goals are created by the learning system itself, rather than
being fully speciÞed. There are many claims in the
literature about the discovery of Òarms racesÓ and
Òcoevolutionary feedforward loops,Ó but in our opinion,
there are only a few successful pieces of work to date on
open-ended strategic discovery systems. Thomas RayÕs
TIERRA eco-system of artiÞcial assembly language
programs made the Þrst strong claims, but are difÞcult to
evaluate, while HillisÕ work on coevolving sorting
networks and difÞcult sequences pointed out several
interesting heuristics. There is a line of robotic
coevolution work using predator/prey differential games
e.g., at Sussex University. However the best exemplars of
the power of coevolution are TesauroÕs work on TD-
Gammon, which is one of the best backgammon players in
the world, and Karl SimsÕ virtual Robots.
Karl SimsÕ work is particularly relevant. He developed
a computer graphics simulator of the physics of robots
composed of rectangular solids and several controlled
joints, then simultaneously evolved the morphology of the
robots and patterns of control using high-level neurally-
inspired control constructs. As a form of Ògenetic art,Ó
some of his work was to evolve walking or swimming
animats for movies. But by matching pairs of robots in a
competition to take possession of a single target, he was
able to observe a sequence of coevolutionary attack/
defend stages in the evolved designs of his simulated
robots.
In TD-Gammon, Tesauro used temporal difference
learning in a neural network architecture as the basis for
an evaluation function for backgammon (Tesauro,1992),
which under further development became one of the best
players in the world (Tesauro,1995). Although TD-
Gammon may be seen as a success of Neural Networks or
Reinforcement Learning, we suspected it was really the
biggest success of a co-evolution strategy where a learner
is embedded in an appropriately changing environment to
enable continuous improvement. Many people have tried
the idea of a computer learning-by-playing-itself before,
beginning with SamuelÕs checker player, but without such
notable and surprising success. Following a hunch, we
basically replicated the effect of TesauroÕs work using the
much simpler learning method of hill-climbing (Pollack
and Blair,1998). In this work, we used the same
feedforward network with 4000 weights as Tesauro, but
trained with a very naive method. Given the current
champion, we create a challenger by adding Gaussian
noise and playing a small tournament between the current
champion and challenger, and changing the weights of the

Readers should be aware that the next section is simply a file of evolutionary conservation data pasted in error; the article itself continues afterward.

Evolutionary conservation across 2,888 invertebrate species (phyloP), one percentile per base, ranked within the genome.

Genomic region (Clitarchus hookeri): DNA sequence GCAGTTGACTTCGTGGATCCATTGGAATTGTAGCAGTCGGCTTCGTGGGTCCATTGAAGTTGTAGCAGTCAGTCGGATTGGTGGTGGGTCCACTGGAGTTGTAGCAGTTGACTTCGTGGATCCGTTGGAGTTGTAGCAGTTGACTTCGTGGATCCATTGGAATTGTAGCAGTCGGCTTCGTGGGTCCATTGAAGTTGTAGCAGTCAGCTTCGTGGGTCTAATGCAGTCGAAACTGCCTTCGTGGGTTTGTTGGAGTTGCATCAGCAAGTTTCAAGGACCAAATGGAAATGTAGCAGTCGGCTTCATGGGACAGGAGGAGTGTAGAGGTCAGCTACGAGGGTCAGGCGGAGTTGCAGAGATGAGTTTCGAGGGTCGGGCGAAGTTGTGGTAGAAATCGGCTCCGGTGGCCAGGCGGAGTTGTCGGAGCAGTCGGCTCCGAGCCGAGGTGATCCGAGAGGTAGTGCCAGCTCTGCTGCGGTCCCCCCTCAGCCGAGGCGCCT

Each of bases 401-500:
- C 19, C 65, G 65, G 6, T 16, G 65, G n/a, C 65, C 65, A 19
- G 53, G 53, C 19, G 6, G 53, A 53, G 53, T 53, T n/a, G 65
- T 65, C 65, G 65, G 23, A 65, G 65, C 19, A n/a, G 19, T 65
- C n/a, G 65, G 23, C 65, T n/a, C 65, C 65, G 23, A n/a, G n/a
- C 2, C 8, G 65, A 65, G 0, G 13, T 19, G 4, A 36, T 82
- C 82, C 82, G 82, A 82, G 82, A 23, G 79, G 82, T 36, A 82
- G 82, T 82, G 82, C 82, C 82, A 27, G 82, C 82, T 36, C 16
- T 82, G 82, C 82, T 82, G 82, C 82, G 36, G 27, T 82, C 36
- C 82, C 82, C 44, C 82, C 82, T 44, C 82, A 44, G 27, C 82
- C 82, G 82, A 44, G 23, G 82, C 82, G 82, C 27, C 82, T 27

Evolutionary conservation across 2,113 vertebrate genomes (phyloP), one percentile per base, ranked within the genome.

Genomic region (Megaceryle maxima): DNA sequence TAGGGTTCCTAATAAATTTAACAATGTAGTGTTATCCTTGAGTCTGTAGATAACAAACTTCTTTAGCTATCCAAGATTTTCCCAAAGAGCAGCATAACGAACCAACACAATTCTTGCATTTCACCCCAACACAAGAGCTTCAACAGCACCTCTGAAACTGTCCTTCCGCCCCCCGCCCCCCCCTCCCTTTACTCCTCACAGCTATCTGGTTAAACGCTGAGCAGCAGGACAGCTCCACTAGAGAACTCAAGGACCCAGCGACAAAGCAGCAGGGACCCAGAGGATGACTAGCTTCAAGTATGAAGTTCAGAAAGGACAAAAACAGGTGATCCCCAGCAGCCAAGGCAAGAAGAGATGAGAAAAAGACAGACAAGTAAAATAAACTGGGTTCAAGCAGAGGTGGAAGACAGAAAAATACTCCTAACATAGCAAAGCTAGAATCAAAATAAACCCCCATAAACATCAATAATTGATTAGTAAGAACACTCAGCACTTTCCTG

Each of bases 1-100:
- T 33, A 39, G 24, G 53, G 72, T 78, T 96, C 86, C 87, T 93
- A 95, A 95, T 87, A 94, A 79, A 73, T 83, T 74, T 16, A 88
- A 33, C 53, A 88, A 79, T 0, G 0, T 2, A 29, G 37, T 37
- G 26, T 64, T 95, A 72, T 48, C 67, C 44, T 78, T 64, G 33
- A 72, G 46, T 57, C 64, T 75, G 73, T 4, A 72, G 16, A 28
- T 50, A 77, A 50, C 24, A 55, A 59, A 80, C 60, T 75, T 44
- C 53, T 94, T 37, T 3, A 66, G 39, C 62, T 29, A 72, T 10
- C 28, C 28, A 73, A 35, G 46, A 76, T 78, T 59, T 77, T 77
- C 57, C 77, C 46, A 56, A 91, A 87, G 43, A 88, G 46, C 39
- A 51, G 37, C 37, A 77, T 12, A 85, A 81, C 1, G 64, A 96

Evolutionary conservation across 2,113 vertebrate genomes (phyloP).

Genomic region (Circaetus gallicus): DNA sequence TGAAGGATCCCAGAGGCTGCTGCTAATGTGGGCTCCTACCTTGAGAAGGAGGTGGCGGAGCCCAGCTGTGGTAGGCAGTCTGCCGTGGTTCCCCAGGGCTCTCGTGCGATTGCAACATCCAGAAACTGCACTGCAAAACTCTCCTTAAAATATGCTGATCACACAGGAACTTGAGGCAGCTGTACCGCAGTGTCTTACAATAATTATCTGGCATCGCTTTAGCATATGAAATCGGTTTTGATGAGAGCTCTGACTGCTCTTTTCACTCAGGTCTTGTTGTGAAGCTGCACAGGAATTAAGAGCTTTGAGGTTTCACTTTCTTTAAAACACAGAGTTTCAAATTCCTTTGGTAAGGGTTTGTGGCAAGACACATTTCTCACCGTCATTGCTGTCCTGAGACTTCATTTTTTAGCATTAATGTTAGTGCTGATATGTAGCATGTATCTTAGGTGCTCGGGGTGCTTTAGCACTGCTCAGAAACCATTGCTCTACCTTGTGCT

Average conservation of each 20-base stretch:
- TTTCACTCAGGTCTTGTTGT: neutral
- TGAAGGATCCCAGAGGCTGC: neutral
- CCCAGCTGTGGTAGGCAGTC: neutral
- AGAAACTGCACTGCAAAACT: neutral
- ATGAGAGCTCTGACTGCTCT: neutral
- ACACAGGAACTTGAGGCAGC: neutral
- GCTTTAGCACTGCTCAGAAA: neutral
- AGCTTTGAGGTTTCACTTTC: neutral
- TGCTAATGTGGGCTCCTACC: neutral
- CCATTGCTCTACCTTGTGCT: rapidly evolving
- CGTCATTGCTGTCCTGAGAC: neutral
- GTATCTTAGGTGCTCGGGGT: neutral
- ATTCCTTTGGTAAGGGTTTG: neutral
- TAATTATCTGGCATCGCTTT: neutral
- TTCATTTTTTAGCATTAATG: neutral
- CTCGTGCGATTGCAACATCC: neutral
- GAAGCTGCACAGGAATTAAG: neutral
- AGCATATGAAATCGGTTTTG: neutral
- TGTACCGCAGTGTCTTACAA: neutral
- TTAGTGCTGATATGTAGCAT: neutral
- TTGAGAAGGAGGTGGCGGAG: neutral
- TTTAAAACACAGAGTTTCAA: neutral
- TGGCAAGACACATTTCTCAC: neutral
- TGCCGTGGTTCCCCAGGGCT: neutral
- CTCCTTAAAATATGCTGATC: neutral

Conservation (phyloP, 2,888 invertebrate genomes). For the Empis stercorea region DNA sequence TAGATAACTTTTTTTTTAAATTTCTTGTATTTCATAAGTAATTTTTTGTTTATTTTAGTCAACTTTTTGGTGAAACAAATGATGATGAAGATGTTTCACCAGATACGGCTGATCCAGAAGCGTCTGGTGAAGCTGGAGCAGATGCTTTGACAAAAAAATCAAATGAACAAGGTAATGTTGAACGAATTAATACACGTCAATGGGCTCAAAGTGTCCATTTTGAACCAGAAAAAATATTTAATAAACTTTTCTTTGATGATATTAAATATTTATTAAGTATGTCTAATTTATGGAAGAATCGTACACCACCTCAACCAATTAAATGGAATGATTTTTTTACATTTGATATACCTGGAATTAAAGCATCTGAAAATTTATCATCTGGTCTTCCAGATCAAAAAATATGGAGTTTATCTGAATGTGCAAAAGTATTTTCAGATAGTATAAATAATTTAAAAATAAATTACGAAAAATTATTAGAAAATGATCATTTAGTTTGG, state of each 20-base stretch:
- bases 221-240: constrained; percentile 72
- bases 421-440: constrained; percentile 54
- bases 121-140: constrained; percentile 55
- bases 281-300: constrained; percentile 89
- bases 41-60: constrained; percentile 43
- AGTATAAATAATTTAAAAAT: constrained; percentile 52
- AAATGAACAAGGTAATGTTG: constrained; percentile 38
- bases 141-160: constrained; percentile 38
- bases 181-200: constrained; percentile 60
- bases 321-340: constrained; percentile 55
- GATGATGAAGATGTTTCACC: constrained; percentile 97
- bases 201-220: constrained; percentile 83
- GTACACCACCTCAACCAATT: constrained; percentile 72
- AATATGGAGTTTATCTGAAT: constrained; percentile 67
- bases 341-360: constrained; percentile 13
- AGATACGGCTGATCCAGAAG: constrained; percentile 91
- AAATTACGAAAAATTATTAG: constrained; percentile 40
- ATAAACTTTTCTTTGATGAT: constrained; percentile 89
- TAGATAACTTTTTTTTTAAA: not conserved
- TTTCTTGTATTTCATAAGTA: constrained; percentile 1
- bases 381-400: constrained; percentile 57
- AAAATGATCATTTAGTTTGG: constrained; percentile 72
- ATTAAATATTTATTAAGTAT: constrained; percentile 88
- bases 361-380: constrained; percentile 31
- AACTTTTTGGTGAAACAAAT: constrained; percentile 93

champion if the challenger won. Analysis of why a naive
method like hill-climbing could work for self-learning of
backgammon strategy led to a deep insight about
mediocrity in training and educational systems.
In games, in particular, the ÒsetupÓ enables players in a
population to compete against each other, and the Þtness
of a player is deÞned relative to the rest of the population.
In theory, improvements in some learnersÕ abilities trigger
further improvements in others. In practice, this turns out
to be a difÞcult goal to achieve. Players, especially in
deterministic situations, often Þgure out how to narrow the
scope of play, and how to draw each other, and thus stop
the learning process, resulting in strategies which are not
robust. These collusive ÒMediocre Stable StatesÓ (MSS)
are prevalent in co-evolution; BackgammonÕs instability
in Þnal outcomes Ñ its reversability Ñ helped prevent
MSSÕs, and thus was a key feature which lead to the
success in learning.
We have been evaluating ways of making other
problems more like backgammon, and in heuristics for
preventing mediocre stability and keeping co-evolutionary
arms-races going. We have been able to scale up to harder
combinatorial problems, like the design of sorting
networks and functional cellular automata rules (Juille and
Pollack,1998).
Co-evolution, when successful, dynamically creates a
series of learning environments each slightly more
complex than the last, and a series of learners which are
tuned to adapt in those environments. SimsÕ work
demonstrated that the neural controllers and simulated
bodies could be co-evolved. Unfortunately, his simulator
has not been released, his robots are not constrained to be
buildable, and no one has been able to replicate or extend
the work. The goal of our research in coevolutionary
robotics is to replicate and extend results from virtual
simulations like these to the reality of computer designed
and constructed special-purpose machines that can adapt
to real environments.
We are working on coevolutionary algorithms to
develop control programs operating realistic physical
device simulators, both COTS and our own custom
simulators, where we Þnish the evolution inside real
embodied robots. We are ultimately interested in
mechanical structures which have complex physicality of
more degrees of freedom than anything that has ever been
controlled by human designed algorithms, with lower
engineering costs than currently possible because of
minimal human design involvement in the product.
It is not feasible that controllers for complete structures
could be evolved (in simulation or otherwise) without Þrst
evolving controllers for simpler constructions. Compared
to the traditional form of evolutionary robotics, which
serially downloads controllers into a piece of hardware, it
is relatively easy to explore the space of body
constructions in simulation. Realistic simulation is also
crucial for providing a rich and nonlinear universe.
However, while simulation creates the ability to explore
the space of constructions far faster than real-world
building and evaluation could, transfer to real
constructions is often problematic. Because of the